A student's experiences

Bas van Haaren

Who are you and where are you from? 

My name is Bas and I am a Civil Engineering student. After choosing the University of Twente, I moved to what was a completely new part of The Netherlands to me: Twente. I share a house with four roommates in Enschede, about a 10-minute bike ride from the university. Until I was 18, I lived below the big rivers in the southern half of the Netherlands. I quickly lost my accent and now whenever FC Twente scores a goal I even cheer for them.  

When did you know you wanted to study Civil Engineering? 

During the summer, I worked as a guard along the 21-kilometre beach stretching between the Brouwersdam and the Oosterscheldekering in the Netherlands. Those are two Dutch showpieces of civil engineering, and in between them lie many more interesting civil features: the sea bed, the beach, the dunes and, of course, the sea itself. At the time, when I was still in vwo 4, I discovered that I was interested in civil engineering. I chose this programme on the basis my interest in civil engineering projects. Also, during secondary school, the scientific subjects like mathematics and physics appealed to me. Even when I struggled with them, they challenged me. This comes in handy for an engineering programme. But the fact I wanted a more colourful curriculum made me decide to come to the University of Twente: alongside the more technical subjects, like mechanics and mathematics, the Twente programme also offers subjects like law, management and building processes.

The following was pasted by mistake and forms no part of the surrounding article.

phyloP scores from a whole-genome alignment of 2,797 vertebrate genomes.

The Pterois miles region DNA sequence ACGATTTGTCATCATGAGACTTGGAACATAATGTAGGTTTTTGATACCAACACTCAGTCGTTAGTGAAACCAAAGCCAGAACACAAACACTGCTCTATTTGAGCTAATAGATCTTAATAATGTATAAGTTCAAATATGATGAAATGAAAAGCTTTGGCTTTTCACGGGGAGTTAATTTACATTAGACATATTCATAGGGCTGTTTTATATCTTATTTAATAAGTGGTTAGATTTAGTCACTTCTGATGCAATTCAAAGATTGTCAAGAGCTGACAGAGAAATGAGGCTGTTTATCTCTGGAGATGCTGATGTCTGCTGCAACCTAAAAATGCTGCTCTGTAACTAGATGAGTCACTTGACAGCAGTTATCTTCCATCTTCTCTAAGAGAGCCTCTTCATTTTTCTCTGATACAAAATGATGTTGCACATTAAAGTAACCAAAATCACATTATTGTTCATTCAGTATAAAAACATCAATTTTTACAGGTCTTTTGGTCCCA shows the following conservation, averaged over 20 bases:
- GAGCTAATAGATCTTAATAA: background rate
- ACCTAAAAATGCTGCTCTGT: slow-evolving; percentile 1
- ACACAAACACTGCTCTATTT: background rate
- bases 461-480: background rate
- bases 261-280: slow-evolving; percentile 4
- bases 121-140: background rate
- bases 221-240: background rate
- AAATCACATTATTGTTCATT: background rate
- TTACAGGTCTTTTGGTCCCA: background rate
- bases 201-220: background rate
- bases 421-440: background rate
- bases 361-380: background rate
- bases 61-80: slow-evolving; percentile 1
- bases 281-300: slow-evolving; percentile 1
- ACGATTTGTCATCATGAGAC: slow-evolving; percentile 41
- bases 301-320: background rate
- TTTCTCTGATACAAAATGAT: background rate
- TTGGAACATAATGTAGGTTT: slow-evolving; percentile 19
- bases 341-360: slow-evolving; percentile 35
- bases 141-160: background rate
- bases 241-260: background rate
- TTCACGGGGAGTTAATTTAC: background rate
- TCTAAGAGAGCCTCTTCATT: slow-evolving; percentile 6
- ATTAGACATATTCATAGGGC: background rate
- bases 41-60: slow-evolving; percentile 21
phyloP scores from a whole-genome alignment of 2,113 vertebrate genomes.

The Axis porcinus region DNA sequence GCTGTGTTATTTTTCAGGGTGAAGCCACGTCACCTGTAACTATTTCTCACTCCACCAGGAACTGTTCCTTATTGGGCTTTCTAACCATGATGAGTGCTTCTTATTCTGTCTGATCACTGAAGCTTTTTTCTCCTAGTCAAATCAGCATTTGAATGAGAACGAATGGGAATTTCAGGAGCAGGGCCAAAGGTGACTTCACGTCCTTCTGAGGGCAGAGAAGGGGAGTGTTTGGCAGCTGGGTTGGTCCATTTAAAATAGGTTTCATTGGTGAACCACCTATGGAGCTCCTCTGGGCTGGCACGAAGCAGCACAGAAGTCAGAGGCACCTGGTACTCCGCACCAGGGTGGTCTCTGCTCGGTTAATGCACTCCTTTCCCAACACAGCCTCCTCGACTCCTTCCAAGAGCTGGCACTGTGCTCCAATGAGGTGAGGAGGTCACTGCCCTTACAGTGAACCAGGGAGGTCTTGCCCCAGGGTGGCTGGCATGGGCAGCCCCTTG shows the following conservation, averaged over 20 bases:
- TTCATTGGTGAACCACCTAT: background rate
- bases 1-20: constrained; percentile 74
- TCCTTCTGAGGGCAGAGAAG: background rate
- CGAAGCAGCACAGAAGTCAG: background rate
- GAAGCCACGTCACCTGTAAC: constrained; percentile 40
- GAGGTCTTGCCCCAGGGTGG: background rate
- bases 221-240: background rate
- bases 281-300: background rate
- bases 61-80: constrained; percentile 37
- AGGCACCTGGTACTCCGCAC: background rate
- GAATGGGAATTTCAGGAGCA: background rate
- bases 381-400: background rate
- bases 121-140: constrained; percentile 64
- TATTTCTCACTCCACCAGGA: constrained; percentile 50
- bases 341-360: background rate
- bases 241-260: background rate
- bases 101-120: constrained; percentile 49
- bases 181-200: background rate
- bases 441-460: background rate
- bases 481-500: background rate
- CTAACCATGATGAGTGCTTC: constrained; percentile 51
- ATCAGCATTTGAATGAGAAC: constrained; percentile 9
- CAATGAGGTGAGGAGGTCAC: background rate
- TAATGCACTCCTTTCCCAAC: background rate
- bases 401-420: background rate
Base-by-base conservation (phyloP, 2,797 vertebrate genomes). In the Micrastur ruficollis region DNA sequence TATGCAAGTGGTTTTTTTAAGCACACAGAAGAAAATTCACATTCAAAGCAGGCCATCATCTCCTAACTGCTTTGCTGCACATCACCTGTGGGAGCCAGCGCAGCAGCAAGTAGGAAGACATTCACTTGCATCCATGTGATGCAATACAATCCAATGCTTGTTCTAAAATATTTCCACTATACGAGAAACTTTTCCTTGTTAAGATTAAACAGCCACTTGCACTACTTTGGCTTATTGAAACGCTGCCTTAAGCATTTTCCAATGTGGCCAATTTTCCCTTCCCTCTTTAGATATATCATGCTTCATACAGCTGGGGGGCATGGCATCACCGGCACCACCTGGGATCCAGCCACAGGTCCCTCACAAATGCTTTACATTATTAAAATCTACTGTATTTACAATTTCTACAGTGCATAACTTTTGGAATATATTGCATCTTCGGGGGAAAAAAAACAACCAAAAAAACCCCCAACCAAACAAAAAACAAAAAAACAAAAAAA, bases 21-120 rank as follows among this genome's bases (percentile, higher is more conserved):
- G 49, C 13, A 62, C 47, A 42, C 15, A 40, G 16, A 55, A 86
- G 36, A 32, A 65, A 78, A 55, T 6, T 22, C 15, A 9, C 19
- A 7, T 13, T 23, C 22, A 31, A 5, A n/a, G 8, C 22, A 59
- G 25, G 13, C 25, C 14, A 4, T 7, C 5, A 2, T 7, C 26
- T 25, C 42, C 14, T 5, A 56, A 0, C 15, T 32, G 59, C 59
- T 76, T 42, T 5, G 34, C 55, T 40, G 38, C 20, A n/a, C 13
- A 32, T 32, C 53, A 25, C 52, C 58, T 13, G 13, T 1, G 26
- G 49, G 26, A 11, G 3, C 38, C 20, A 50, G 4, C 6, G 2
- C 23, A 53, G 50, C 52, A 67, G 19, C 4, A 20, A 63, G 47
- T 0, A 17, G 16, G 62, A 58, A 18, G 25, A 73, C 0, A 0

How did you prepare yourself for this decision?  

The process started with the choosing of my profile at secondary school. I chose a Natuur & Techniek (nature and technology). Unconsciously, I was already pushing myself in a certain technical direction. The first time I started visiting Open Days was in my fifth year of vwo. This allowed me to get an idea of the different technical universities. What I noticed immediately is that every university has its own character. For that reason I recommend that everyone looks at several universities, regardless of the degree you choose. The University of Twente's character really appealed to me. During the Open Days I got to ask students lots of questions, but the teachers also actively tried to talk to me. So then I signed up to be a Student for a Day. During this day, the university's character shone through again. Where at another university I walked around with a group of 10 students, at Twente I received a personal e-mail from the student who I was to accompany, wanting to arrange with me which day would work out best. The impression I got during that day is the same one I have now as a student. Nothing is hidden or embellished for visitors. I think it is great that you are reading about my experience, but don't just look through university websites. At Open Days and especially by being a Student for a Day, you can really get a feel for a university and its programmes.  

Why did you choose the UT?